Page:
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Self-Restricting design by components

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larienna's picture
Joined: 07/28/2008

There is one thing that I realized is that I am better at doing variant design for other games than designing my own game.

I think one of the reason is because when you make a variant, you are stuck with the components that the games gives you. So the manipulation you can do are very limited compared to when you design your own game where you have full control.

Since most of my design start by a theme, I generally do not have really ingenious mechanics, I just shop for mechanics found in other games, tweak them, fusion them and use them in my game.

So one of my ideas was that When I am trying to design a mechanic I need, I design the components first according to what I would like to have. Then I force my self to design something with the designed components. In this way, it reduce a lot the possible permutations available and might make it easier to design like if I was making a variant for another game.


I one of my world war 2 game, I know that:

- I want ships to be represented on cards.

- Some cards will have more ships according to their type: 1CV, 2CVL, 1BB, 1DBB, 2CA, 3CL, 5DD, 3SS, 8AP

- Cards will have and Anti-air and anti-ship value I can borrow from a video game I know

- I'll add some icon as ship options: ex: anti-sub attack, ground bombard, planes, etc.

Now that I know the information on the card, I need to force myself to design a combat mechanic with these cards.

So I think it works like in a math formula, you place the known information and try to find the unknown information.

I am not sure it this type of design would work every time.

what do you think?

Willi B
Joined: 07/28/2008
Sounds like one of the many

Sounds like one of the many processes that should be undertaken when considering a design and revisited if one gets in a rut. I personally am a bit too broad at first, and I am sure this process will be of use to me.

I'm sure it won't fit every game, but it will definitely benefit others.

jasongreeno's picture
Joined: 07/31/2008
Me too.

I'm guilty.

Too many possibilities and I clam up, spend too much time researching, or revamping the concept.

I think your technique for limiting yourself is a good one. I try to give myself some limitations early on to spur creativity. I've found that it's okay to then expand in areas that need it rather than start too big and need to start carving out pieces.

Scurra's picture
Joined: 09/11/2008

Well, some considerable time ago, I ran a GDS contest in which I gave a list of bits and the sole condition was that the game had to use all of them in some fashion, including paper money, counters, cubes and some nice oddities like a set of wooden elephants. (Has that idea been used again in more recent contests?)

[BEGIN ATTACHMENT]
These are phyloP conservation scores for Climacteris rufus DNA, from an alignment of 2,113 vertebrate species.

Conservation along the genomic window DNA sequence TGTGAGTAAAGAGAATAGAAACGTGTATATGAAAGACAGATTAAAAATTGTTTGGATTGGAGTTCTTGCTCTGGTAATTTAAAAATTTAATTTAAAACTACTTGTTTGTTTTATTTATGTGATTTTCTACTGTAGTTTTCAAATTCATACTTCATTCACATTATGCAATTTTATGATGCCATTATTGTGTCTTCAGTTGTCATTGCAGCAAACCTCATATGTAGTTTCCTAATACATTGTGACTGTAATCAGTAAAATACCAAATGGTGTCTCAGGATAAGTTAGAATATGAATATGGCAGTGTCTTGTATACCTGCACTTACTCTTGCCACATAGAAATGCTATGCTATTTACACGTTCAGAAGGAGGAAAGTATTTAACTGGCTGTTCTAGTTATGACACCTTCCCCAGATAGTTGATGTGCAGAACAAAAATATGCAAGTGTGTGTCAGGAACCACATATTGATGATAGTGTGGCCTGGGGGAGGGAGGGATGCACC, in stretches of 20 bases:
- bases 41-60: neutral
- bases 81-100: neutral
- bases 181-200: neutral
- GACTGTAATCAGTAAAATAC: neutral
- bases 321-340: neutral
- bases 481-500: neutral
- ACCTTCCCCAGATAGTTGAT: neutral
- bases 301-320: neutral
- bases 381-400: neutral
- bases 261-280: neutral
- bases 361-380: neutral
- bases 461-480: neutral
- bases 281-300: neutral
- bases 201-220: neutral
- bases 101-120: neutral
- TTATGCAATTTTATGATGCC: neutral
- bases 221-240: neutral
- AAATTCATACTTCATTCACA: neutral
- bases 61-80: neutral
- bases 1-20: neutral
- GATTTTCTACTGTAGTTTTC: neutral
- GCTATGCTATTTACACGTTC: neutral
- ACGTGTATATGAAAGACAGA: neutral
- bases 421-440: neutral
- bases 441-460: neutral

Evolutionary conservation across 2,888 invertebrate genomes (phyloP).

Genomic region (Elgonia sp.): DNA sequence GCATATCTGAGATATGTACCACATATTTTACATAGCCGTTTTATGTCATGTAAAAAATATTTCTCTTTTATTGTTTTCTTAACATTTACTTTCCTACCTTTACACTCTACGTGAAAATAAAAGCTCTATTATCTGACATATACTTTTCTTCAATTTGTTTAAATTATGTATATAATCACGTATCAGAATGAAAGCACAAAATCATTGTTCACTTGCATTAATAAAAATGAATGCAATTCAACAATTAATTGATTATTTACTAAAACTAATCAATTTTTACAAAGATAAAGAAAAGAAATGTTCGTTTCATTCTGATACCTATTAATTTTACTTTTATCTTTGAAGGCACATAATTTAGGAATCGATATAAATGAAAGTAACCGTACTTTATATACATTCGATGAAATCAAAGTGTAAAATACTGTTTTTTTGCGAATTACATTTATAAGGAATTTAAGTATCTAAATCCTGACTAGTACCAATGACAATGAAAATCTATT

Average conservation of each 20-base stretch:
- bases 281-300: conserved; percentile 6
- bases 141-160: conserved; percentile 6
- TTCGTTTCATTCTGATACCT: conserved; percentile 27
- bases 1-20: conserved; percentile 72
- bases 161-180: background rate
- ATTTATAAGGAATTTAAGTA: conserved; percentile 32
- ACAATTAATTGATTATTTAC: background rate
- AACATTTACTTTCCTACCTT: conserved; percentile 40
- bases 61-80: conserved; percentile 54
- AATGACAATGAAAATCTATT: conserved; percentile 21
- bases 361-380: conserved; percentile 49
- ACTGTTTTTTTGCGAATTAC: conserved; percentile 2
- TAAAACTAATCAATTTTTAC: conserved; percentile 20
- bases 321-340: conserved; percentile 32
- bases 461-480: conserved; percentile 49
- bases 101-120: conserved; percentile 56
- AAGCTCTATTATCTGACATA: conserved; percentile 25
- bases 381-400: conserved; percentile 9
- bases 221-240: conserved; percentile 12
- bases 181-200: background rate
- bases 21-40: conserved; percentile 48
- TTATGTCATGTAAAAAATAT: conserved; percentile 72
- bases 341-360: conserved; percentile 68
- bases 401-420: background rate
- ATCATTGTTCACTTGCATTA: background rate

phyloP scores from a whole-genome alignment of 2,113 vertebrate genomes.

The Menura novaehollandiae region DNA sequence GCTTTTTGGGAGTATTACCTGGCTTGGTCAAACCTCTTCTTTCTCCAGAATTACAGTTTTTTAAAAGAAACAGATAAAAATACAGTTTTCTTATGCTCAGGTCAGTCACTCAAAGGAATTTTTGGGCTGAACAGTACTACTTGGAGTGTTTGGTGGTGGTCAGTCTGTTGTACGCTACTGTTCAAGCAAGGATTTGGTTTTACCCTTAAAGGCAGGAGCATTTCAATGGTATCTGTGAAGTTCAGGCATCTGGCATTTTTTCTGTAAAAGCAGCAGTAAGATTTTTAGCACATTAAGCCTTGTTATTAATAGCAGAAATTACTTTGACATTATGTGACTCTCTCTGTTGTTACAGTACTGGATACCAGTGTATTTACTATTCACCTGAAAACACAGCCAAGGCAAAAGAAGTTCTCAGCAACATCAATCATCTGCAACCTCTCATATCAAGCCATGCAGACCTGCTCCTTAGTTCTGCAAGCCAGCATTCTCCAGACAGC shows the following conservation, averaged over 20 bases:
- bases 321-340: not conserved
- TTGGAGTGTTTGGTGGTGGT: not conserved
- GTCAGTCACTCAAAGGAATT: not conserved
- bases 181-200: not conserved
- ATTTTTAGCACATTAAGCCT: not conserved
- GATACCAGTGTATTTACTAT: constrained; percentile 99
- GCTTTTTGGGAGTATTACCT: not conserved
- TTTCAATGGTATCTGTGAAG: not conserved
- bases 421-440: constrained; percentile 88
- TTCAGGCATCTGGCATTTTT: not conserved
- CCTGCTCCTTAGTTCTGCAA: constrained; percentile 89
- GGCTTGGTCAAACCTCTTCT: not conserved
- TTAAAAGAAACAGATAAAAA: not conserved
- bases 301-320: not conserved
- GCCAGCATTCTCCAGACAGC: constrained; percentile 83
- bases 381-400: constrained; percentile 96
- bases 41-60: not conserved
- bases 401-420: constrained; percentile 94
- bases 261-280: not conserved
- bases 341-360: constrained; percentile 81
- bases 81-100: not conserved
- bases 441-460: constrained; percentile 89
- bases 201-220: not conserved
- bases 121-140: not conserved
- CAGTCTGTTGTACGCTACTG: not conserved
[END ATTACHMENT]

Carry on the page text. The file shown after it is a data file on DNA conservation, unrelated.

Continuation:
There were some fantastically creative ideas - one I remember used the paper money as the Start Player mechanic (throw the money up in the air and see who catches the highest value note!)

So yeah, sometimes having the components helps concentrate the mind.
One of my most fun design projects of the last few years involved designing a set of three games, all of which used the same board, cards and component set but which felt completely different to one another. (I did cheat, and allowed myself to have a very few "unique" components for each game but not very many.) I genuinely don't recommend it as a project to anyone else though - it didn't feel like designing three games it felt more like designing about six. At once. :)

larienna's picture
Joined: 07/28/2008
The only advantage in using

The only advantage in using exactly the same components for many game would be able to sell many games in 1.

Or it could comply with my idea of selling bits pack and selling PDF games that match a bit pack.

Willi B
Joined: 07/28/2008

Stonehenge was that new attempt at that... here's the components and 5 games were made around it (with expansion for 5 more games + bunches of internet games posted).

It was supposed to be the deck of cards for board games.

Some designs were good, but mostly they weren't well thought of... games are just such creatures that very few can operate from the same component list. While many have similarities, they just need to be given their own voice and path that must be followed. Once you find the voice, it might be a good idea to stay within your singing range... by restricting the components.

I remember the Sri Lankan competition earlier and was inspired by the stories of the history and the odd looking components to make a game, so I felt I had to come up with something. It wasn't an ideal game, but one that translated the heart of the game I would like to make had I not been restricted to the components. I am grateful for that opportunity to test my design skills... but that competition had to get extended because there was only 1 entry initially. I was pressed for time and threw my ideas into form to be the second.

That's my only GDS victory - a 2 person competition with restricted components. I think it says a bunch about game designers because we generally have very specific ideas about what they want their components to do... but that's what's great about the GDS and wish I competed more often. It truly does stretch your design capabilities and every month it will restrict some facet of the design process.

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